Senators called on the FDA to lift restrictions that keep gay and bisexual men from donating blood amid 'severe' shortage during coronavirus outbreak

  • In a letter to the Food and Drug Administration, 15 Senators urged the agency to reevaluate its restrictions on blood donations from gay and bisexual men.
  • Current rules dictate that men who have sex with men must be celibate for a year before they can donate blood.
  • The letter comes on the heels of pleas by top public health officials urging healthy Americans to donate blood as isolation concerns in the wake of the novel coronavirus outbreak have led to what the American Red Cross called a "severe" shortage amid thousands of canceled blood drives and donations.
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A group of Senators released a letter urging the federal government to lift rules that restrict gay and bisexual men from giving blood amid a critical donation shortage in the wake of the novel coronavirus outbreak.

Current rules dictate that men who have sex with men must be celibate for a year before they can donate blood. The policy was established in 2015 as a major development to a rule established in 1983 that banned men who have sex with men from donating for life.
Advocates have since pointed out that the rule's origin, which stems from concerns over HIV transmission from gay and bisexual men, isn't consistent with current tests for HIV that can detect the virus in a sample within 11 days after infection.

The remaining restriction was dismissed by 15 Senators who wrote to the Food and Drug Administration that it was part of the "antiquated and stigmatizing" policies around blood donations that should be reconsidered.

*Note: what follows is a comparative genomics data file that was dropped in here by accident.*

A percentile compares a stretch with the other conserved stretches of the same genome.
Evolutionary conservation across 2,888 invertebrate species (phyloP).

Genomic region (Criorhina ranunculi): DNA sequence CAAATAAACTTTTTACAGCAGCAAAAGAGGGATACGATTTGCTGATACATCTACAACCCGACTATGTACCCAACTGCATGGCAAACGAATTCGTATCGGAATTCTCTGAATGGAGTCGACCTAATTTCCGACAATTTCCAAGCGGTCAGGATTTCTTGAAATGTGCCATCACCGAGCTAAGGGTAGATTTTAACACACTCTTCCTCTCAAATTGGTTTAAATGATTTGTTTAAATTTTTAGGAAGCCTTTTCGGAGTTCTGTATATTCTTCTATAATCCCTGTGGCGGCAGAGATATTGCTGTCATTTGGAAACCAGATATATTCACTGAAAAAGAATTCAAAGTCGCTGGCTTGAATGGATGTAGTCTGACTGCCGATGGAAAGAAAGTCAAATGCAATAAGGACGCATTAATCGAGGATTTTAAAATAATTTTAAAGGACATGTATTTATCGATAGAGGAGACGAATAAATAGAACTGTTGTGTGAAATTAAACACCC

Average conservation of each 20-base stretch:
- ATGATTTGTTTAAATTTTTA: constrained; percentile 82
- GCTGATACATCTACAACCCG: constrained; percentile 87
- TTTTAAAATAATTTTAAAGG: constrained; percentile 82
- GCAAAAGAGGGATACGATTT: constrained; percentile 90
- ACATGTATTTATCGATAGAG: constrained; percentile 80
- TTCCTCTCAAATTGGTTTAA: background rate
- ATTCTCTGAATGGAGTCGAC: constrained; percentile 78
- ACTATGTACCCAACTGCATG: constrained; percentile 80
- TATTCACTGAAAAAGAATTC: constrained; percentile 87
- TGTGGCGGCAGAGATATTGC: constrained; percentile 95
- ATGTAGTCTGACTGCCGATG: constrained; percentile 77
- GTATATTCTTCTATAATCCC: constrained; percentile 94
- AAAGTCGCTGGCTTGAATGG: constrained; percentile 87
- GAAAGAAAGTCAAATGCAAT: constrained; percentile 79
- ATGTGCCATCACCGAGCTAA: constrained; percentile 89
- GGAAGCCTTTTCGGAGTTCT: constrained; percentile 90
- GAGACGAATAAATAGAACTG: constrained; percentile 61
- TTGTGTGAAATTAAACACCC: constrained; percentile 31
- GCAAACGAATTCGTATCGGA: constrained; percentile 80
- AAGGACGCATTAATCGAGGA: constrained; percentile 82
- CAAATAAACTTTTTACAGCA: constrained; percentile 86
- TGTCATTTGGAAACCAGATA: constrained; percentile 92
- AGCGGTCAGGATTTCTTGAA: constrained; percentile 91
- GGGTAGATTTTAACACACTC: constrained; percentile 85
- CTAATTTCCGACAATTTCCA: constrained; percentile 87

"We must take every possible step to secure our nation's blood supply in this critical time, and in order to do so, we need to shift away from antiquated and stigmatizing donation policies to ones that are scientifically sound, based on individual risk, and inclusive of all potential healthy blood donors," the letter said.

The letter referenced concerns aired by top public health officials like Surgeon General Jerome Adams who urged healthy Americans on March 19 to give blood, saying that blood centers were open and "safe" places, even in the social distancing orders announced to counter the coronavirus outbreak.

Adams's call came days after the American Red Cross reported that the isolation measures encouraged across the US had resulted in 2,700 canceled blood drives and a loss of 86,000 donations.Ahead of the Senators' letter, LGBTQ advocates and interest groups had pushed for the FDA to reevaluate its guidelines for gay and bisexual donors, but the agency told the LGBTQ newspaper Washington Blade on March 19 that rules "have not changed," but it would "continue to re-evaluate the situation as the outbreak progresses."

"FDA is aware there has been a dramatic reduction in blood and plasma donations around the country," a spokesman told the outlet. "The agency is working with the blood banking and source plasma industries to encourage healthy people who wish to help to donate blood."

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